What are you most proud of so far?

I’m proud of my growth as a teacher. My mentor Dareon gives me a lot of constructive feedback, and that has helped me grow. I look at my teaching videos from the beginning of the year, and I see a difference in my confidence, knowledge of the material, and classroom management. Now I feel confident that I can walk into any classroom and make an impact. I try to be the teacher I needed when I was a kid. I want my students to know that I care about them as a person and as a student.

What do you like most about the AT program?

I like the professional development (PD) sessions the most. In the beginning, we would read articles and discuss how to implement new strategies in our teaching. Recently we’ve been watching each other’s videos, talking about our strengths and areas for growth. I wouldn’t be where I am without the PD. Sadie, the Associate Teacher Program Manager, is purposeful and intentional about the information she gives us and how she gives us feedback.

What is your mentor supporting you on right now?

We’re working on 100% compliance among the students during class. That means that if I give an instruction, everyone is following it. For example, if I say “markers down,” I pause and scan the room to make sure all kids are meeting that expectation. Or when I’m working with a student, I’m scanning the room to make sure the other students are on task.

Outside of school, how have you experienced transitioning into the world of being a working adult?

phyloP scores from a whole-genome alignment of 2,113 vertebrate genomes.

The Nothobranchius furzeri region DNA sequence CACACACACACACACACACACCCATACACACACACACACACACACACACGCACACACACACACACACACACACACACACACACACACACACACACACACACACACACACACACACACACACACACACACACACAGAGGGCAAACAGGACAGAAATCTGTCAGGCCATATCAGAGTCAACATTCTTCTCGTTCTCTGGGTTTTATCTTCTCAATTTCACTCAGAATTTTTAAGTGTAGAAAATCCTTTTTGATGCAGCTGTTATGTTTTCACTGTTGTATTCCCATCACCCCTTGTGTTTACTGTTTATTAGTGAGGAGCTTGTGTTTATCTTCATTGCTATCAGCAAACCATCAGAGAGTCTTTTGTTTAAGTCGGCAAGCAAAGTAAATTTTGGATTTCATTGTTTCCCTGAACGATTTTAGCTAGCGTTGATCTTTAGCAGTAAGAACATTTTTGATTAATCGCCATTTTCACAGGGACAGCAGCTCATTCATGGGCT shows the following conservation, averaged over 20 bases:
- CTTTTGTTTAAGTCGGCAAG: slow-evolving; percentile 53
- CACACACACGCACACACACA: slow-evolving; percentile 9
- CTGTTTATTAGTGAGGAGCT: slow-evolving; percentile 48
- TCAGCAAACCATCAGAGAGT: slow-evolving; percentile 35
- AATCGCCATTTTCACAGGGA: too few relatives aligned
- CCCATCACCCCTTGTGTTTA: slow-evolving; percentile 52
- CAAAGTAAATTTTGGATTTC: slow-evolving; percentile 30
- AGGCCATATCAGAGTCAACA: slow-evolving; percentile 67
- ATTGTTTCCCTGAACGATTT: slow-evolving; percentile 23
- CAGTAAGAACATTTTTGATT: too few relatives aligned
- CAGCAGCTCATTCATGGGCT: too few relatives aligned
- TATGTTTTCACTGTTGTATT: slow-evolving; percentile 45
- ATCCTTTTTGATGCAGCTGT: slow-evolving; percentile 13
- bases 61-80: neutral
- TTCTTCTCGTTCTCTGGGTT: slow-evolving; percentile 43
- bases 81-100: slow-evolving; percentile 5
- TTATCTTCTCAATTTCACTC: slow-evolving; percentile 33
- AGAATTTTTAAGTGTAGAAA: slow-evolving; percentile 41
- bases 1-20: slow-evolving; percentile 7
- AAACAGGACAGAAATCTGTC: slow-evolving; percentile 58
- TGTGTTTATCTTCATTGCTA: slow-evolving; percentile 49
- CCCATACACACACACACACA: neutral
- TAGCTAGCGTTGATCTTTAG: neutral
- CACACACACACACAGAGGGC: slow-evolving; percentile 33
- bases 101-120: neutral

Being an adult is hard, and it feels like you are constantly jumping over hurdles. I love the freedom and responsibility to make my own decisions, and I love having the opportunity to help others. Finding the Teachers Lounge was an amazing experience. It’s a community for teachers of color that meets once a month. I volunteered to work it to get to know people faster. We are able to have conversations about education and how we can help the kids more. Seeing that many educators of color together is really inspiring. The network is so down to help you – if you need housing, a job, they are there. Being a part of this group helped me get settled into Boston and feel confident that I have another network of resources.

Looking back, do you have any insights on the job search process that you wish you could give your former self?

I would tell myself to be open-minded. I never thought I would end up in Boston. I never thought I would end up teaching. You have time, and you don’t have to stick to one thing. You have to seek your opportunities, and remember nothing is impossible.

Relevant Reads

  • “The Mentor Who Taught Me”: Jill Bernstein, Brooke Roslindale 6th Grade Teacher and former Associate Teacher, describes how the skills and confidence she gained in her year as an Associate Teacher helped her build a classroom culture that brings out the best in her students.
  • Who Believes in Me? The Effect of Student-Teacher Demographic Match on Teacher Expectations: Researchers discovered that, all else being equal, Black teachers’ expectations for Black students are 30-40% higher than expectations of those same students by non-Black teachers.
  • Setting Limits in the Classroom Associate Teachers reference this book by Robert McKenzie in their professional development sessions when discussing specific techniques for establishing clear expectations for all students.